n-, , , . . .,c, ., f
"I have kept it ever since, he said. '
"It is the only tiling I care for in the '
worltl. I have lived and shall live so"
much in the Kast that I am somewhat
Stiiierstitious, an 1 1 thblk it is mv talis- '
1 f, , .,,11,, -. .
man. Cood-bye. He he.d out his '
hand again. She tool: it. j
"Will you come and see me beforo
you leave?" she asked, almost appeal-j
He shook ills head. "Bettter IlOt."'
he s.'lid. I
For a moment she was silent; she 1
seemed to be reileeting.
Then she said.
wiin a suililen veliemence: "I'romise
....... , . .
you will obey me. Promise me that
for the sake of our old fr.cndsJrp."
He bowed his head. "I promise," he
"ami now give me your arm ami taice
me to my carriage, said the Princess1
Barnabas. "I want to go home to bed."' I
The next day Julian heard nothing
from the Princess. "Of co ir.se not.''
h'.said to him-elf, shrugging his sho il
dcr.s at the fantastic hopes which had
besieged his I rain since that strange
meeting, an.l he doggedly faed his ap- (
proach.ng exile. But on the afternoon 1
of the second day after the m -cting at
the Kmba-viy, Julian S'n.-'.tir. coming
t' his hotel afler a dav sne,.t in busy I
day sne..t in busy
preparations for departure, found a tiny
not awaiting him. It was from th
urn. 11 was mini tie
liad only these wok's:
ming, 1 shall be Ione.
Princess, and 1
"Come this oven
And ho went
Tli" V!ia leirt nf ?v rmtvr!ittnti
ivliieh Priiii-i.M Ft-irii'ilms; eli-mee.l to I
overheiratarecep-ionat the Foreign "" ,f K'", n,.v ,:lt!',r- ,. , ,,,.,.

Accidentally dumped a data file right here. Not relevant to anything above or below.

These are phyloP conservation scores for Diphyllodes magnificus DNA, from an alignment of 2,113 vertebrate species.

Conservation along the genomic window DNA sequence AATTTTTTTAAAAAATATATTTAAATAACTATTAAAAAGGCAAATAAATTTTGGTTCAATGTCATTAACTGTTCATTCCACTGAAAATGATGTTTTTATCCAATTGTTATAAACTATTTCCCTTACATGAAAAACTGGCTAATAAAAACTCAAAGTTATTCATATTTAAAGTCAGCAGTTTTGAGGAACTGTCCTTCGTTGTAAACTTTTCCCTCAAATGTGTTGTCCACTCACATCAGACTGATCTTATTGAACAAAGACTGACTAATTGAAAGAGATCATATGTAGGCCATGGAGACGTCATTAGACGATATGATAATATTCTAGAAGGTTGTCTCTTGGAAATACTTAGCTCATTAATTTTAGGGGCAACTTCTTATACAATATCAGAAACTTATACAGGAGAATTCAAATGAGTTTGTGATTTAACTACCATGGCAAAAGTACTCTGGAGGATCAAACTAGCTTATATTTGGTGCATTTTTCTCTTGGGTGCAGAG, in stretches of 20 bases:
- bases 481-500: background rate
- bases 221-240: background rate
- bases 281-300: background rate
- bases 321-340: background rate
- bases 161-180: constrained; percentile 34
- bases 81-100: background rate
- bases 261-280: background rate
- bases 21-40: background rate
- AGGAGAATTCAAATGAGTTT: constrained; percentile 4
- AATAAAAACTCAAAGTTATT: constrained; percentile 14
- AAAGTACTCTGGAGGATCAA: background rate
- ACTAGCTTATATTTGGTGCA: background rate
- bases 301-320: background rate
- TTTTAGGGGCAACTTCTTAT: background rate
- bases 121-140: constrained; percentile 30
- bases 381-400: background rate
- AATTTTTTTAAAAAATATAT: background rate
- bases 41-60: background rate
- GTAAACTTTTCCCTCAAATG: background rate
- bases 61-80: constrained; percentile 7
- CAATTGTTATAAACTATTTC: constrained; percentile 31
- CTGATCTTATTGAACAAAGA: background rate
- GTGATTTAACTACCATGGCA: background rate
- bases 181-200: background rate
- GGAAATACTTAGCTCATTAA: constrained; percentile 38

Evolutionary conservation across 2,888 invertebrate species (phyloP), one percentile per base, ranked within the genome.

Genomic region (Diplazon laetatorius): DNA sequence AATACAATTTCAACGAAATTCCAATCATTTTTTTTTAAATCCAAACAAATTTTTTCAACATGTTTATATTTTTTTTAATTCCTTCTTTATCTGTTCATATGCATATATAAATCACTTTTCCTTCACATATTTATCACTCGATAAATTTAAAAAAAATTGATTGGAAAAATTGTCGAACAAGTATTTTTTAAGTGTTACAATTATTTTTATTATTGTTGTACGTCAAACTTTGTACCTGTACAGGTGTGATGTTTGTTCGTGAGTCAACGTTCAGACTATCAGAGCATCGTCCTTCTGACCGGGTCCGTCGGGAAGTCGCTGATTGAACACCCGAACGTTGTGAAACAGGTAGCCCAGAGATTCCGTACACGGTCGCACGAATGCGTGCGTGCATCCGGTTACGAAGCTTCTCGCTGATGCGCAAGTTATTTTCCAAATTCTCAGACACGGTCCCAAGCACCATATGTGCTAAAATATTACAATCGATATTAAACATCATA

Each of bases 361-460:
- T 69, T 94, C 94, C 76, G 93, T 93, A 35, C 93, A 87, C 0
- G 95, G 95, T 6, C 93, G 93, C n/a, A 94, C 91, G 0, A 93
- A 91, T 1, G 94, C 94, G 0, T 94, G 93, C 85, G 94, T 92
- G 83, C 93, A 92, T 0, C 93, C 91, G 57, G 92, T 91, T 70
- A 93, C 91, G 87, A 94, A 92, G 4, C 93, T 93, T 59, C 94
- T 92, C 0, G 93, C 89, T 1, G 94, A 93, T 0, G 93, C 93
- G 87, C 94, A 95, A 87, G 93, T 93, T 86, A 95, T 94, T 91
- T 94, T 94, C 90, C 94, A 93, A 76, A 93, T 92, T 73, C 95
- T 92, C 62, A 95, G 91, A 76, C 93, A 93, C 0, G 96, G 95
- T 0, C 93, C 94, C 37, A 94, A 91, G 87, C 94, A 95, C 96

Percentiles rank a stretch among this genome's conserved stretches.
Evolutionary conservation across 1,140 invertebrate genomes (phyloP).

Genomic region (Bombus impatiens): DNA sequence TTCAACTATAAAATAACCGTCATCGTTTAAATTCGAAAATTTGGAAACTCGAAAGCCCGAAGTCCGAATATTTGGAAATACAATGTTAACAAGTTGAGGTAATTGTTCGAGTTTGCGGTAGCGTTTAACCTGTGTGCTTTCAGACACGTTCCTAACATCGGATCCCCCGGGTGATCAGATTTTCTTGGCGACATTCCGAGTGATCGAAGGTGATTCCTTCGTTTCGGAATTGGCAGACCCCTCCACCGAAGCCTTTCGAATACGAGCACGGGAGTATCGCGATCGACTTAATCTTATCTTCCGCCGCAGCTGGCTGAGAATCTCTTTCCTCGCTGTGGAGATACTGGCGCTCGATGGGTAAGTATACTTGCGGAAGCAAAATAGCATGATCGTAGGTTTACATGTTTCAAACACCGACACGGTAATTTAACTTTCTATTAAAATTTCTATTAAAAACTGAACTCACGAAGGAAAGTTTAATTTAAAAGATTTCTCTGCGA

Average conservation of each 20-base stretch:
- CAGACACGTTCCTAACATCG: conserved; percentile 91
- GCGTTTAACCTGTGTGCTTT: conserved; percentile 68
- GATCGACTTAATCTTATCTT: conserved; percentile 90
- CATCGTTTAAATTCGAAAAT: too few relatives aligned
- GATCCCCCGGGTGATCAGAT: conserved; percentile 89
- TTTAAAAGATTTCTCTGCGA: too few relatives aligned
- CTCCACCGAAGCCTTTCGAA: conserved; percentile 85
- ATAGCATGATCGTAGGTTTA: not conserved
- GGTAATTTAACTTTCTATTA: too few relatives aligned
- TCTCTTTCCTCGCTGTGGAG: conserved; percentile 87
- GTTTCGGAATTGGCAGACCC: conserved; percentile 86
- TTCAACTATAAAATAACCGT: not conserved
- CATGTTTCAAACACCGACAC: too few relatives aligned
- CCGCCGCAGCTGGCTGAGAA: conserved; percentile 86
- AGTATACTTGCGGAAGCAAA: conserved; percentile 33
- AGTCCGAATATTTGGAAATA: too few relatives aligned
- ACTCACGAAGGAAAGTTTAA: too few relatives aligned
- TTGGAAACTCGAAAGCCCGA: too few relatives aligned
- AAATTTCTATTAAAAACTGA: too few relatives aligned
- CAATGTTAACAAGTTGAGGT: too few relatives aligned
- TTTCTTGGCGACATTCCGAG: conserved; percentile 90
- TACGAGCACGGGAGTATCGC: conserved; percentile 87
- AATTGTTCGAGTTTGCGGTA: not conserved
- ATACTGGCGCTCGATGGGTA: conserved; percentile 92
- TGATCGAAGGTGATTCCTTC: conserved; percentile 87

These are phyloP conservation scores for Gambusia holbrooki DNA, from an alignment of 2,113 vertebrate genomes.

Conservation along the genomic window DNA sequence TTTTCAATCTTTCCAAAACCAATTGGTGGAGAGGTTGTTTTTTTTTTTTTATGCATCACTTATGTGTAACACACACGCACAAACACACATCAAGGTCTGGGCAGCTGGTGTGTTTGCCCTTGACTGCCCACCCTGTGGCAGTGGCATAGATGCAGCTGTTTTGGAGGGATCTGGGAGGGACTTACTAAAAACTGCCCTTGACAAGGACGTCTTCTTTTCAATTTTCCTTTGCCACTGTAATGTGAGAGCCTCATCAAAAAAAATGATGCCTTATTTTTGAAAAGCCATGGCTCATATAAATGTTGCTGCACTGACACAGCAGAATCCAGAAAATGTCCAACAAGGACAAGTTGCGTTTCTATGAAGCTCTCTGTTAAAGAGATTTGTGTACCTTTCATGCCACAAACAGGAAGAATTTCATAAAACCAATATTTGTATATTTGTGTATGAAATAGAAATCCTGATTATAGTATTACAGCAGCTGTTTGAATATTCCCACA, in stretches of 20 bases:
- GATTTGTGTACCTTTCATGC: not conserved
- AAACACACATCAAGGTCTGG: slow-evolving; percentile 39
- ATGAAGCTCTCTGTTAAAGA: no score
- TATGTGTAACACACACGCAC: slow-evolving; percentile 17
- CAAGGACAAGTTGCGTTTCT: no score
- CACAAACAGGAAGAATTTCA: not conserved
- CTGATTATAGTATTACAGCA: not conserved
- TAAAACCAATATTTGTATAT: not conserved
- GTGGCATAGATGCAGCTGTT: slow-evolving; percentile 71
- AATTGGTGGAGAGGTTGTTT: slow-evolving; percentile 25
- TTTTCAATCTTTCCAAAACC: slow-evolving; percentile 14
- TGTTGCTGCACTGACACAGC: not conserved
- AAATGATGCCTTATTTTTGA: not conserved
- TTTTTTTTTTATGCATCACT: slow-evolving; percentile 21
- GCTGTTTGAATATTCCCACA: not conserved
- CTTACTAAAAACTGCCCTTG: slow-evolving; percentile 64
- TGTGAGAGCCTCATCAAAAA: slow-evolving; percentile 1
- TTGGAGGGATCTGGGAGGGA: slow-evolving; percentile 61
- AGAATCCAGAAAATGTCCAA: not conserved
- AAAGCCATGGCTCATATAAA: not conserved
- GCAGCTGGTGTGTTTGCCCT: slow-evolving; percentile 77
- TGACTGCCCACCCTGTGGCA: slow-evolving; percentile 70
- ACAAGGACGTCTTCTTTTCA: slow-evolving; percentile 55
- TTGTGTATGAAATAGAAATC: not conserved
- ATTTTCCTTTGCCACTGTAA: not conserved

O.lici. on the eve of her depa-ttire for . 'I1'-;"11,1'' t!u! ":i:n'- , IV!!,:,, ,,,hP
the Kast. The speakers were Sir Harrv "". you are aware then that beside
Kingscourt and Ferdinand I.enell. Mii.'t
the painter: "Have you heard the new?
about the Princess Ihiruab.is? She is
going to marry a fellow named Sinclair,
and is going to live in the K:.-.t Persia,
or some play of the kind. The fellow
hasn't a penny in the world and won't
have from her. for I lelie.ve thav bv her
husband's will she loses almost all her
fortune if she marries below her own
raiiK." "How ery romantic.'' yawned
Kingscourt. "Romantic," rcpl.oJ I.a
pell; "it is absurd. Have you not
heard? the woman has coium tted sui
cide." And the speaker. moved away.
"Suicide," said the Princess to her
self, smiling. "No, no. I was going
to eoinnrt suicide once, but I have
learnt what life is worth, and I have
changed my mind." Whitehall llccu.w.
A Vntual.le and O.MIv Adjunct ti tho i
rerruiiirr' Art. j
., , . . . 111 1 .t I
"Ambergris is a valuable and ctstly j
adjunct of the perfumers' art It it be-(
licved to be caused by a disease of the 1
liver in the spermaceti whale, in the in-
testines of which it is chiellv found, al- .
though it is cast up by the stTa
Oriental climes, ami is gathered tlong
the shores of Coromamlel, Madaa. ar
and Japan. It is an aromatic, gray
substance, and as much as l0 pounds
of it have been taken from oie H'hale. (
A lump of ambergris of that ?i.e is
wonh to the whaler about V'.O-M).
There is no duty on ambergris in this
country. It is worth as much "is $10
an ounce in New York. It is df incal
culable benefit to the perfume, as it
gives homeononity to the fragrance of
comb'ued extracts and oils in a re
markable manner, and strorgly de
velops the ddicate und evanescent odors
of volatile oils. Amliergris. when gen-
nine, tor it is easuv counientiteu, if
full of small black spots when cut. It !
is used to improve the tlavor if wine
"Colognes and toilet waters of all
kinds have been so successfully pre
pared in this country during the past
few years that a largj export trade in
theni has gradually develojcd. As
cologne is simply reiined. odorless oil
cohol, perfemed with some essential al
of flowers, there is no reason why it
should not be made as well here a.1
elsewhere. All first-class toilet waters,
with the exception of biy ruin, are
nothing more nor less than perfumed
corn spirits. which hve re-
1 1? 1 t
ceivert a men cinai qu..uiT ov me
introduction of balsamic or tonic prop-
erlics. Genuine bay rum is always mi-
ported. Nine-tenths of the stuff used